Five News

Tuesday, February 1, 2005 by

Each time I happen to see Five News, Kirsty Young seems to have moved further away from the studio desk.

The news desk was once the primary signifier of television current affairs, a rigid patriarchal barrier emanating stasis and control, as well as implying the parallel unseen phantasy world of the newsreader’s repressed below-the-waist existence.

But from the first Channel 5 transmissions back in 1997, the move from rear to front of Formica represented a paradigm shift in tabloid TV news presentation. In a pose of studied informality the newscaster leant a buttock upon the lip of the console, knee calibrated at the designated angle and script held adroitly over her midriff as she summarised the latest terrorist attack or political scandal.

This could be read as an effort to make the news more accessible, as if to say to the passing viewer, “we won’t let this piece of old furniture come between you and the stories that matter.” There is also the possibility that the calculated visibility of Kirsty Young’s immaculately trousered figure might make the news especially “accessible” to a certain sort of middle-aged male viewer whose finger might otherwise be poised on the five button of the remote control slightly later in the evening.

This is not to cast aspersions on Ms Young, whose journalistic delivery is far more measured and authoritative than, for example, the noddingly sentimental Trevor McDonald, or the bumbling Peter Sissons; and it must be noted that five’s stand-up news routine has since been copied by its rivals, who have been compelled to display their own bodies, of both genders, to increased dramatic effect.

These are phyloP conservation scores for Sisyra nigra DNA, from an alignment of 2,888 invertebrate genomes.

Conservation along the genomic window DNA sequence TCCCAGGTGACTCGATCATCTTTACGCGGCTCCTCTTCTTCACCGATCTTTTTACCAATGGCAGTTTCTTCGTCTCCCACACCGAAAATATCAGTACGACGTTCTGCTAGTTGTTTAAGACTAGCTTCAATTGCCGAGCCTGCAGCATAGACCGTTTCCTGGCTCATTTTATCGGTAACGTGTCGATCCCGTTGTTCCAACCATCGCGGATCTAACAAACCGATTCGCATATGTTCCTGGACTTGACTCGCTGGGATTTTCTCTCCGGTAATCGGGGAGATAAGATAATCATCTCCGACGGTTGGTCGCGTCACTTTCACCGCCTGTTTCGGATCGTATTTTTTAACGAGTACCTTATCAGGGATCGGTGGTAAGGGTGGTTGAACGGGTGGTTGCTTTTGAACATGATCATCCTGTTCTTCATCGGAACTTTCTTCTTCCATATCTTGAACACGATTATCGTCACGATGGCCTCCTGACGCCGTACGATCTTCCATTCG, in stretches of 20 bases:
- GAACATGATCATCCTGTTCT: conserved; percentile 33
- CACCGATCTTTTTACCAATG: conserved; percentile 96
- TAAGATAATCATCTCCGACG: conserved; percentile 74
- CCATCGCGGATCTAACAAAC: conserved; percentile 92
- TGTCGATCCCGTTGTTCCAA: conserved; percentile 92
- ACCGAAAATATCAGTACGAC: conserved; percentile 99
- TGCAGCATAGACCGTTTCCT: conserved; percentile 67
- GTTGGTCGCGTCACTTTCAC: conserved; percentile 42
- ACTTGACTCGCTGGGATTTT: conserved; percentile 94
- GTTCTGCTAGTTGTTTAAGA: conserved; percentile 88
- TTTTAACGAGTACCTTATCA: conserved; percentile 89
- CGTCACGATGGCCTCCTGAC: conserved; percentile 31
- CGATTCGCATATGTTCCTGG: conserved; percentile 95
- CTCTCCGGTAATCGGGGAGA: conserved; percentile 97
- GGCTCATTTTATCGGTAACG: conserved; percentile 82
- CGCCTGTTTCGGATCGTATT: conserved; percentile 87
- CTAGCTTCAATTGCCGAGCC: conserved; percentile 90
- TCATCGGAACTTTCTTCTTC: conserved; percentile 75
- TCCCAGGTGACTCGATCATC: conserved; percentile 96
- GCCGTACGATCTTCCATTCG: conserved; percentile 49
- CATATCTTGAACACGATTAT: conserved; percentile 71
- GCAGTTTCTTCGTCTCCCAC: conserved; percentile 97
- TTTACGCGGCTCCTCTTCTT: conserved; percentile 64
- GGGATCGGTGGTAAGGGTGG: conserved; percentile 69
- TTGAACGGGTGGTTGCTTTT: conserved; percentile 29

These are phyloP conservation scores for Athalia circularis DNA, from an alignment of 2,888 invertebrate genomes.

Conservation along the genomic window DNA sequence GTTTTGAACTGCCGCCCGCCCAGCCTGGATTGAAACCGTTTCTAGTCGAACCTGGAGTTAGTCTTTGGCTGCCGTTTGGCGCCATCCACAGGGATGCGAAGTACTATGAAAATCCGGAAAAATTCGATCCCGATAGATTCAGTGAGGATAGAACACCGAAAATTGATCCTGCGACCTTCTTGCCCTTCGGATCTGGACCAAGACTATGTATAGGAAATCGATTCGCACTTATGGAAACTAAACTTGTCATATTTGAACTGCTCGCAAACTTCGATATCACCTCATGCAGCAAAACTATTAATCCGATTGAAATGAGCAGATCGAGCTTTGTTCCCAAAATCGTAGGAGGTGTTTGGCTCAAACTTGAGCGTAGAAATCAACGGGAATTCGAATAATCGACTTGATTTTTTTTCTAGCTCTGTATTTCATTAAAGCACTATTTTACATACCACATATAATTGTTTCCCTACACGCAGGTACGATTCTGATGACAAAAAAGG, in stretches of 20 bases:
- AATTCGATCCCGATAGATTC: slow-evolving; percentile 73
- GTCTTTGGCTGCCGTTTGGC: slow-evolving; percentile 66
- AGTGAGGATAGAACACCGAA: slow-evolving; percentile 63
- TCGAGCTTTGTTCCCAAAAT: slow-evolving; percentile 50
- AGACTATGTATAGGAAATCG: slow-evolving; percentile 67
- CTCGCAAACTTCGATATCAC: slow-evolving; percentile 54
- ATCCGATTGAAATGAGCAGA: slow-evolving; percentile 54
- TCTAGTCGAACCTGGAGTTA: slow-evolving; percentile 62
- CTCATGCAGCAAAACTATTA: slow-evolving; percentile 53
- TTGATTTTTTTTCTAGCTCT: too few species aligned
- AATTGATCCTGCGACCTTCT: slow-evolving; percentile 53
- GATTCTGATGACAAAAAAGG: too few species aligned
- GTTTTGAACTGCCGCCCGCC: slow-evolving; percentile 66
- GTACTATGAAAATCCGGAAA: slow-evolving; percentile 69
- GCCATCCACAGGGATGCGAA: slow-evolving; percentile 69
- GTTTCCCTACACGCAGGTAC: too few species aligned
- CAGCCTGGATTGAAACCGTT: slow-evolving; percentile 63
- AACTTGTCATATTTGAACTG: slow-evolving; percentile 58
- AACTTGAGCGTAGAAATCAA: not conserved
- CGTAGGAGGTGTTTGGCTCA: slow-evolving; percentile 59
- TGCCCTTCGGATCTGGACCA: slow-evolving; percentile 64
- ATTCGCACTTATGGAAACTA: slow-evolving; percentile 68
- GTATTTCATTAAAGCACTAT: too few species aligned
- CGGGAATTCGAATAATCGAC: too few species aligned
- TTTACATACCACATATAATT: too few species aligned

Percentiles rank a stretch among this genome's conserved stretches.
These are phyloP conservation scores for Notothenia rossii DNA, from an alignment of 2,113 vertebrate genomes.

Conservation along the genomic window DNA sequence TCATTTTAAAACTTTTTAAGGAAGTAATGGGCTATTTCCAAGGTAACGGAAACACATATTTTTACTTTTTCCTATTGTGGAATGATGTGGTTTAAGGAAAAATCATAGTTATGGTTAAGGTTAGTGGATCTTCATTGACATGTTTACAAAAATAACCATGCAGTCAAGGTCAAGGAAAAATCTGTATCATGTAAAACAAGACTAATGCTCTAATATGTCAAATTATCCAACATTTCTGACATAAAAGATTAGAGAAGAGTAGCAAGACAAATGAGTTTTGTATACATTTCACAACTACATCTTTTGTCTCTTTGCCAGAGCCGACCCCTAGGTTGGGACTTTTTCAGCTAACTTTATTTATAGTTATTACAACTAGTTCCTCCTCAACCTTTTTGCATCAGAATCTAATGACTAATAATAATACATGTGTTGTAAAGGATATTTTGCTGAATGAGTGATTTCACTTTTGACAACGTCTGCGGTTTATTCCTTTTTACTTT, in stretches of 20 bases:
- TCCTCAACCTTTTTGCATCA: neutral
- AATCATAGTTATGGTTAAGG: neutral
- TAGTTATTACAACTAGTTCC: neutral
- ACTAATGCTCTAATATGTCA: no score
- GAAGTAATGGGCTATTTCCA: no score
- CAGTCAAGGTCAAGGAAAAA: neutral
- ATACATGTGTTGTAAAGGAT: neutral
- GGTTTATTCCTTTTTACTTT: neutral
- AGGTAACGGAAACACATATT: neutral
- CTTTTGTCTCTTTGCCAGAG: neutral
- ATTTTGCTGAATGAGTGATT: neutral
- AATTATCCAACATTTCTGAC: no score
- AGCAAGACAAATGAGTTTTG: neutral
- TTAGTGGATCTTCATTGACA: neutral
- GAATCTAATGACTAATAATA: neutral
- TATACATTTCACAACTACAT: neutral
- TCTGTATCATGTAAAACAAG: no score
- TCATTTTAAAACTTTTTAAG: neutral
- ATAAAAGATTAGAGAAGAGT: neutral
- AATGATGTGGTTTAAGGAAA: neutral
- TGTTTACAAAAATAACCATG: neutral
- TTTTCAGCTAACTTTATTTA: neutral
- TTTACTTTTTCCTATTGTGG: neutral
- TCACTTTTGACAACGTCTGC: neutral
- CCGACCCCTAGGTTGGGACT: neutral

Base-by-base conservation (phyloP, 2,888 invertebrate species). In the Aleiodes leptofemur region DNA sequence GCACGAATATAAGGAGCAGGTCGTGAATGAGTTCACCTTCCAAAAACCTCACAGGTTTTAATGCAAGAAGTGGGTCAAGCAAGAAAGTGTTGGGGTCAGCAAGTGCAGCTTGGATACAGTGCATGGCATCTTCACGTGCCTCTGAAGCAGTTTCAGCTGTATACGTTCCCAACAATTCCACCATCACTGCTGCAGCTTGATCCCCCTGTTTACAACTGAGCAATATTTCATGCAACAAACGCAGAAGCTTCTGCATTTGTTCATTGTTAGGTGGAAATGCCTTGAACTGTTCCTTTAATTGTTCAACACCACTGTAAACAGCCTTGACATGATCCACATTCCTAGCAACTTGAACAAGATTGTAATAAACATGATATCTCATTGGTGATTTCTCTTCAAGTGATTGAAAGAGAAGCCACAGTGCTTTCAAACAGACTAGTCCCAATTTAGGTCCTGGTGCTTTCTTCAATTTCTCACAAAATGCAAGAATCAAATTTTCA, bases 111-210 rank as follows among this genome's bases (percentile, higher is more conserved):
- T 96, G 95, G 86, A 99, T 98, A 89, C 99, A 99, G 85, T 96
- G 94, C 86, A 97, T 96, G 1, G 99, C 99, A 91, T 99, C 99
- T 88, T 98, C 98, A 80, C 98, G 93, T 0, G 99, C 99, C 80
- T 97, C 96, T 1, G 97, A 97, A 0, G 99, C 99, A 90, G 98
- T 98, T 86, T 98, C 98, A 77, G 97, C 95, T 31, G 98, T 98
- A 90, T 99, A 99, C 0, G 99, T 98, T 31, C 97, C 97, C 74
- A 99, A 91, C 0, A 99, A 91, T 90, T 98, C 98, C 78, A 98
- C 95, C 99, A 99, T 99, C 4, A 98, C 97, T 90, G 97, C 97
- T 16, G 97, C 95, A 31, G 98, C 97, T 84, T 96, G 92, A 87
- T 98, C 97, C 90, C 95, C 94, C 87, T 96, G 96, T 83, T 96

The ITV Evening News beams its presenters into CGI environments resembling a high-tech theatre of Shock and Awe; but they still insert themselves behind a mirrored slab at intervals, demonstrating a self-reflexive tension between anchorage and mobility. Even the more grown-up Channel Four News (like ITV, an ITN production) utilises the walkabout and cinematic “stand and pan” styles in its introductions and trailers, generating an up-to-the-minute, news-in-action mise-en-scene for the dynamic Jon Snow (still more tranquil than his cousin Peter, a pioneer of physical newscasting whose machine gun enunciation and gestural excess made him appear, even from behind the desk, to act out the very energy of news itself). Only the BBC apparently feel obliged to uphold the symbolic order by keeping its newsreaders bolted down behind their public service workstations.

Possibly in an attempt to neutralise the emotional side-effects of the news, the newsreader is drifting ever further into a transitional non-place. S/he might sometimes be positioned in the vague vicinity of a panel, as if the production team wished to be free from this official prop but were contractually obliged to keep it in shot; and in a recent Five News update I noticed that the desk-space had been dispensed with entirely, Young standing in what appeared to be a Perspex alcove between floors, as if she had not quite made it downstairs in time for the bulletin.

Presumably this is part of the channel’s ongoing (and now Sky-produced) project to make “news on the move” for what it imagines to be its multi-tasking target audience. By moving the broadcaster into ever more obscure corners of the studio perhaps they aim to open the viewer’s mind to hitherto hidden perspectives on the events of the day.

One wonders how far this displacement can go; will the presenter soon be reading the autocue from the office corridor or the studio car park? The result, of course, is that the news itself will seem ever more ephemeral, like some sort of impromptu corporate catch-up between cappuccinos. And finally, as anticipated by the transparent architecture of the postmodern news studio, will the future viewer really “see” any news at all?


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